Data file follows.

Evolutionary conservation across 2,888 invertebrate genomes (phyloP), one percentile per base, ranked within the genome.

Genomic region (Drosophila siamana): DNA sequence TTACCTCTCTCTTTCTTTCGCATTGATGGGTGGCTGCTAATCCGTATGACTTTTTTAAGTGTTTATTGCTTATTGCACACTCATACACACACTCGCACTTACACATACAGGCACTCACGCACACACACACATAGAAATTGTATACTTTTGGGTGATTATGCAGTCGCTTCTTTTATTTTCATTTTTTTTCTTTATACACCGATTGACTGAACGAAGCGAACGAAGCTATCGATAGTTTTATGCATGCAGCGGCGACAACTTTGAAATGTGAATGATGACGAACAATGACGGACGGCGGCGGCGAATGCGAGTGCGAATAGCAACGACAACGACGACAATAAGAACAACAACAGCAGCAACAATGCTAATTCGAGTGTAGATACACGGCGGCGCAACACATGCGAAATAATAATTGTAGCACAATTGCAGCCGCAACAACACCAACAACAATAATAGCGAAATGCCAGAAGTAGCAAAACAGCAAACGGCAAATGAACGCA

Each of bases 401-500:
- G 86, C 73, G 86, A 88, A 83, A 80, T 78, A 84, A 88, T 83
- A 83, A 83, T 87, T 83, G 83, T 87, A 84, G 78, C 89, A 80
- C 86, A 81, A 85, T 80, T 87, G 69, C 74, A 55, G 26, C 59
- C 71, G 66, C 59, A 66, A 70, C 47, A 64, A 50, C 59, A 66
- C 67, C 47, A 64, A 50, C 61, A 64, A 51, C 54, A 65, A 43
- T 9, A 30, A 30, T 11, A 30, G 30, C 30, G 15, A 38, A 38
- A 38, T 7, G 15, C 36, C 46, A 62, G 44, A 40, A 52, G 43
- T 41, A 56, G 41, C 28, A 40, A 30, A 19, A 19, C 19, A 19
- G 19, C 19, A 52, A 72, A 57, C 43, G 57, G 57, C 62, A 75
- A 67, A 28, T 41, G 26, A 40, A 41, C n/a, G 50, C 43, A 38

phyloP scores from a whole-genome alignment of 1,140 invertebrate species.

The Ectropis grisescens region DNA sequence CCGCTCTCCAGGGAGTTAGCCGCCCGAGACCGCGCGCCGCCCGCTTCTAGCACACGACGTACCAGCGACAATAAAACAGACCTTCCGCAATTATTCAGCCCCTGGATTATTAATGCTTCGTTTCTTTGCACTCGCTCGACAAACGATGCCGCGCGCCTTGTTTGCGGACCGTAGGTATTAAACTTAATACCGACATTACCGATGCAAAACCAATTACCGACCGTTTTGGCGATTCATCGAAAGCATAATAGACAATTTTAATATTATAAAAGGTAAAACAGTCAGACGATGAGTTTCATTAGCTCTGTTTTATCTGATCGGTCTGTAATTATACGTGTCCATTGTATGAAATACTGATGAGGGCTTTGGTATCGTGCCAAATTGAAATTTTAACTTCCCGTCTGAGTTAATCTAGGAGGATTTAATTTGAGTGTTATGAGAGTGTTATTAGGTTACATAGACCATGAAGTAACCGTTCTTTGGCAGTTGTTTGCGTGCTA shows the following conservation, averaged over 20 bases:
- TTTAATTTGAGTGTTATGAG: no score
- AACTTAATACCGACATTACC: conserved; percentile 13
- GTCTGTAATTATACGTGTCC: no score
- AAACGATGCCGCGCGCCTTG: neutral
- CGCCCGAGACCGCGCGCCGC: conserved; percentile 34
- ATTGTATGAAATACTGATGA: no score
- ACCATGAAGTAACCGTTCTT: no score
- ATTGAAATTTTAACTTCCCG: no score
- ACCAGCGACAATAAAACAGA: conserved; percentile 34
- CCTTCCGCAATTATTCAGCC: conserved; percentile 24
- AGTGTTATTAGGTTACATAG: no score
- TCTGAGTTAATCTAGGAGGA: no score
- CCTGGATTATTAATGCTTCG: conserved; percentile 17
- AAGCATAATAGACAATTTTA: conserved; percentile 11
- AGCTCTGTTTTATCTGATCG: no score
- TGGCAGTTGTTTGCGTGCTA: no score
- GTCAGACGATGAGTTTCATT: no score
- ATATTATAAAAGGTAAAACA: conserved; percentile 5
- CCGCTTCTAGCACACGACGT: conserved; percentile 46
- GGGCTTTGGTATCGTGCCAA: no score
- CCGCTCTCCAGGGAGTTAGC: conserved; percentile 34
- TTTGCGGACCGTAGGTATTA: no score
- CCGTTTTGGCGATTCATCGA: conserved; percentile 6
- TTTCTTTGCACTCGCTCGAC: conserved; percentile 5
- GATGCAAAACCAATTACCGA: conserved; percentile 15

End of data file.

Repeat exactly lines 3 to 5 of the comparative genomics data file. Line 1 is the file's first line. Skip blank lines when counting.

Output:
Each of bases 401-500:
- G 86, C 73, G 86, A 88, A 83, A 80, T 78, A 84, A 88, T 83
- A 83, A 83, T 87, T 83, G 83, T 87, A 84, G 78, C 89, A 80